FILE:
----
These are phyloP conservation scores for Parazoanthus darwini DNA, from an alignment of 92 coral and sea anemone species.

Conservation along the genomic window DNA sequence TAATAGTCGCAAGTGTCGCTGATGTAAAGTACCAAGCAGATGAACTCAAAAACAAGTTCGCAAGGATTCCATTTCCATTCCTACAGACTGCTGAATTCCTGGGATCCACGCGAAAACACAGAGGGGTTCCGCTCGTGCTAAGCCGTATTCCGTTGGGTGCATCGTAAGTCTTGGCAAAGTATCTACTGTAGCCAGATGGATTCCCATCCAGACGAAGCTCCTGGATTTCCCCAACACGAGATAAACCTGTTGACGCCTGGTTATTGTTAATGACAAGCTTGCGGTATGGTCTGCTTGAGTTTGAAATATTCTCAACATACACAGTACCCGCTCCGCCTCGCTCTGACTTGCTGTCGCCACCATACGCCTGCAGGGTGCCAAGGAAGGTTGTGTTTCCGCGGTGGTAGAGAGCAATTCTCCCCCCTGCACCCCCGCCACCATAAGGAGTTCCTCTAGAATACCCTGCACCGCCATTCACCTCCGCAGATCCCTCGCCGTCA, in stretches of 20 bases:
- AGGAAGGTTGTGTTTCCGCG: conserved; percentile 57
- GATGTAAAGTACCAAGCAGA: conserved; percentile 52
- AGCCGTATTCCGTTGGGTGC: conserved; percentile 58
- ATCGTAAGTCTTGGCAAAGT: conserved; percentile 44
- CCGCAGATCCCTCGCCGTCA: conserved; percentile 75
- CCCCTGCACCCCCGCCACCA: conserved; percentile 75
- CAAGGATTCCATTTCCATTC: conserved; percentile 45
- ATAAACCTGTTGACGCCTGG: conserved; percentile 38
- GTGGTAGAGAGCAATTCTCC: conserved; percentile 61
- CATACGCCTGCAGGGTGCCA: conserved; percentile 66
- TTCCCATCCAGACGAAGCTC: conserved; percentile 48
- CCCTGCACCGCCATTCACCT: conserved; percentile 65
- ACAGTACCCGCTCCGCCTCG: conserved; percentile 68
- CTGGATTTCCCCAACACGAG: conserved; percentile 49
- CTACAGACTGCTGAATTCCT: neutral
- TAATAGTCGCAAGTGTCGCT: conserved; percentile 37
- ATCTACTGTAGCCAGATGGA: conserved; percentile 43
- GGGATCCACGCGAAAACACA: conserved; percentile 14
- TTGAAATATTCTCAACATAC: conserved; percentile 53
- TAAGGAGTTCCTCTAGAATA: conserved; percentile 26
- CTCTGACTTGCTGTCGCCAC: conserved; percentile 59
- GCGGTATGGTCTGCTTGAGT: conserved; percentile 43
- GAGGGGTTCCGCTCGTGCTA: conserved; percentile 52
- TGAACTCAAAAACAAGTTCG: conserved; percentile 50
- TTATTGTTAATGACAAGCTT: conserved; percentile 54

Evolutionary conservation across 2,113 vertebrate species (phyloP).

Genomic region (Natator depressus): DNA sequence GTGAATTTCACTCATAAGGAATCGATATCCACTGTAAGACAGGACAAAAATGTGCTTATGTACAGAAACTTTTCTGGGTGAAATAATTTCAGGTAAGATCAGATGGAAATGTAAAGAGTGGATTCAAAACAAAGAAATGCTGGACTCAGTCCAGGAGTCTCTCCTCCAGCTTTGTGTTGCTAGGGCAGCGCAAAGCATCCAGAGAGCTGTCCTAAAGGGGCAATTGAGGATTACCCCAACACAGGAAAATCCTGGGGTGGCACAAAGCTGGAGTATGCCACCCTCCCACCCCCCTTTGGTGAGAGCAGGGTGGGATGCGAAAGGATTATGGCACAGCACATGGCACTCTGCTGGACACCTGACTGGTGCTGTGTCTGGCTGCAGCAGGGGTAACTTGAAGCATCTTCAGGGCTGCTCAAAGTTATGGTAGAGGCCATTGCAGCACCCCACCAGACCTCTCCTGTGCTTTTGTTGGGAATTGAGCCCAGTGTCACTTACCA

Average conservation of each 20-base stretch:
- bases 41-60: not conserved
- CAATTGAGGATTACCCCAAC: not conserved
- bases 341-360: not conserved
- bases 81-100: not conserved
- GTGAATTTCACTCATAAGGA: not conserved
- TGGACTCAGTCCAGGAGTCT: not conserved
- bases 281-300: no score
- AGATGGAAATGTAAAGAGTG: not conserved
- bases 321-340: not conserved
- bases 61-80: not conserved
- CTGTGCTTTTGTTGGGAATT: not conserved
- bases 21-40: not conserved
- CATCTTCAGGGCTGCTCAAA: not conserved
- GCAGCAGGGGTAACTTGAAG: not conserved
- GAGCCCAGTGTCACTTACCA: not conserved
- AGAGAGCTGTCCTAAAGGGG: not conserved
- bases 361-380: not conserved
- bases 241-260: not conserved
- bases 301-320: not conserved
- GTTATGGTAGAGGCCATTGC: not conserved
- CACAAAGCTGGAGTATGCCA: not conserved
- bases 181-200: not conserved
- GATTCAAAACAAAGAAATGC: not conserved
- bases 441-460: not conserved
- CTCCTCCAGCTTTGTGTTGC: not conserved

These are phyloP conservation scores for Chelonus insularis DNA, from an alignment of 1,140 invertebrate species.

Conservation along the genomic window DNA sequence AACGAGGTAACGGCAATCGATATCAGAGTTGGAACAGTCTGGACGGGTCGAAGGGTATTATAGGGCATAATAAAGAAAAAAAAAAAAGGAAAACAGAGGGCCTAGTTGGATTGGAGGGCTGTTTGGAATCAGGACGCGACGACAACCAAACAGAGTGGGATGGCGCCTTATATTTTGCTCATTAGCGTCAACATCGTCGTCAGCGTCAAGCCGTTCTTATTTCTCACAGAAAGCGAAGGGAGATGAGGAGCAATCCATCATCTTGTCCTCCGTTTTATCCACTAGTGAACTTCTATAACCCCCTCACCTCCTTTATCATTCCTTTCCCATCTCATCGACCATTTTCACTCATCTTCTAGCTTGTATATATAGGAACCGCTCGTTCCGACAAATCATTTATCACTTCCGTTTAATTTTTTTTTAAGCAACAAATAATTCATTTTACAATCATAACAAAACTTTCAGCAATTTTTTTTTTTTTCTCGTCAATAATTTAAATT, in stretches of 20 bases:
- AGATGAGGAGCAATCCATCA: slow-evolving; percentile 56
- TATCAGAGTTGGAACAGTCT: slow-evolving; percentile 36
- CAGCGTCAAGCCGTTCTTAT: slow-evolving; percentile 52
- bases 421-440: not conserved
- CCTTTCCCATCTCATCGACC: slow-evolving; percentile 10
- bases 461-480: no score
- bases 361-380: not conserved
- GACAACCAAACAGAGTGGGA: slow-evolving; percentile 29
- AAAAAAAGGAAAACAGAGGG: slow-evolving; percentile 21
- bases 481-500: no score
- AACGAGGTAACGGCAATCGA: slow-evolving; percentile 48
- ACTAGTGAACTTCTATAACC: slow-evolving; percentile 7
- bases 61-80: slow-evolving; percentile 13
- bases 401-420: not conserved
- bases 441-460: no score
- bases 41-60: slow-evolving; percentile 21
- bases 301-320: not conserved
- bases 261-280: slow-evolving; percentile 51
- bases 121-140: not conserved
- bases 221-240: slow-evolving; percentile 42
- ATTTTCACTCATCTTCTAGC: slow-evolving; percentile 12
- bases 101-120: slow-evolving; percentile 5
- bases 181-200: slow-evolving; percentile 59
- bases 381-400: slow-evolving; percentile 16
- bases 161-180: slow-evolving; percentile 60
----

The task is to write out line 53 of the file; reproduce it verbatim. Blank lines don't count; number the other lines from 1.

- GATTCAAAACAAAGAAATGC: not conserved